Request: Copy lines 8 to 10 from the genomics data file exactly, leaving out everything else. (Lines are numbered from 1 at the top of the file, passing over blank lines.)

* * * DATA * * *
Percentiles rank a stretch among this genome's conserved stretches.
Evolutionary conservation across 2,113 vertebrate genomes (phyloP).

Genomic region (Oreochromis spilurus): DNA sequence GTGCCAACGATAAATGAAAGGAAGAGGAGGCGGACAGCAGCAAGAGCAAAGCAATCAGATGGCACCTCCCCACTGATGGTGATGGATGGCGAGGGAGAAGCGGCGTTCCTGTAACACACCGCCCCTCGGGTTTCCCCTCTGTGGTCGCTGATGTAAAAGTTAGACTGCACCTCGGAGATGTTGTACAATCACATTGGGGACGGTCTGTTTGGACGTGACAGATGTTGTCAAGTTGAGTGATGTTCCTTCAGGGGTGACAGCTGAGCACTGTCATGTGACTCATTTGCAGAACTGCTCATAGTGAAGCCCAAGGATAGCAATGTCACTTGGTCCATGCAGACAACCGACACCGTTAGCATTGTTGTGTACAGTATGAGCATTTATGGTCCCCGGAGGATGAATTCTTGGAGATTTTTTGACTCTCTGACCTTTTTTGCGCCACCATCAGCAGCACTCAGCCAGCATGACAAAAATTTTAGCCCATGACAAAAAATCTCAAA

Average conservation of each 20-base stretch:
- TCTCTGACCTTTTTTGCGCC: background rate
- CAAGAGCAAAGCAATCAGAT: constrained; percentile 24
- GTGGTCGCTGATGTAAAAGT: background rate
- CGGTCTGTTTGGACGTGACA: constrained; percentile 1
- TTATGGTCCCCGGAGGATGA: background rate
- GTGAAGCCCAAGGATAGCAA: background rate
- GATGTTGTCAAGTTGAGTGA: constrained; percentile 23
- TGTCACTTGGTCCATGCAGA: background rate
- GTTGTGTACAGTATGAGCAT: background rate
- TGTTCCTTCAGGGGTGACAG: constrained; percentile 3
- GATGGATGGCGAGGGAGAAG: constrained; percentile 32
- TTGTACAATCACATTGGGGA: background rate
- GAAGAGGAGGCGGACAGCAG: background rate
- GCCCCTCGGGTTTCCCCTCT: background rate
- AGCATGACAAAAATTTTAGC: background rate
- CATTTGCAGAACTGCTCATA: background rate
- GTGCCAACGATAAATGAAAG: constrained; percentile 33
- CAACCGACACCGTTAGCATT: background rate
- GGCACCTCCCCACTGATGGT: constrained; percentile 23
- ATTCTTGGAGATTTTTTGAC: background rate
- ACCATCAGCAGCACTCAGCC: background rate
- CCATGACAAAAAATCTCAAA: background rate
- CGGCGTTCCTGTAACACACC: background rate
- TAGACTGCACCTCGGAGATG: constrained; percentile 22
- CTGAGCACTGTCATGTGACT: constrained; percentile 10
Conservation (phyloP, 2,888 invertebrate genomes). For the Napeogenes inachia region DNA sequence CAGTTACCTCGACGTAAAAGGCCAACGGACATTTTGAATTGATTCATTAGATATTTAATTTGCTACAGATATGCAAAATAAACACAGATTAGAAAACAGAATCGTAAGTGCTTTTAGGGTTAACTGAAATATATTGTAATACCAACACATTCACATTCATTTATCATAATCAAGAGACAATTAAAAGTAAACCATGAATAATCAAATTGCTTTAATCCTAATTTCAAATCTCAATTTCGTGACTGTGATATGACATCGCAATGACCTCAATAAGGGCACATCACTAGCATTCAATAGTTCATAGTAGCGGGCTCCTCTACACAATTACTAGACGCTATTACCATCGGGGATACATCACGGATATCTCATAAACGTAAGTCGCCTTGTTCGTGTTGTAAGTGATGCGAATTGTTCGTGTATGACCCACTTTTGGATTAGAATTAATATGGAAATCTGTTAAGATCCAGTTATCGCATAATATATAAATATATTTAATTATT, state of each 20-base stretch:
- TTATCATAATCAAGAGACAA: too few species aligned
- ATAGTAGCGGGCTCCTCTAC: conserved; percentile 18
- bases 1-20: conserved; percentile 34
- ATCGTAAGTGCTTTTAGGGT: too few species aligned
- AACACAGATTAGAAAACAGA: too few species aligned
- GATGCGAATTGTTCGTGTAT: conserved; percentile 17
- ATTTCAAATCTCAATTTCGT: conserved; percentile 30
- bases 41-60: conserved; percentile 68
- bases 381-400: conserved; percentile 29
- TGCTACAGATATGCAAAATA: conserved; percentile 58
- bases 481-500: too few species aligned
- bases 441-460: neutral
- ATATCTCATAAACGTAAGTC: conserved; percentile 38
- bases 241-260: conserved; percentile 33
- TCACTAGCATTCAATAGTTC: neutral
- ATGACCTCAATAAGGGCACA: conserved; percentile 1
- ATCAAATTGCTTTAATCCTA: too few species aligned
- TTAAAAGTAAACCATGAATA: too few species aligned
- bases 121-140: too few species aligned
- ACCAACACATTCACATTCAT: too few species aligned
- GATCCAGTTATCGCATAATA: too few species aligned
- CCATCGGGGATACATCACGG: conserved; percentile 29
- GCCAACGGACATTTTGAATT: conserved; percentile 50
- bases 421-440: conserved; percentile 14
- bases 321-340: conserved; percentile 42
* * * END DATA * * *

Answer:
- CGGTCTGTTTGGACGTGACA: constrained; percentile 1
- TTATGGTCCCCGGAGGATGA: background rate
- GTGAAGCCCAAGGATAGCAA: background rate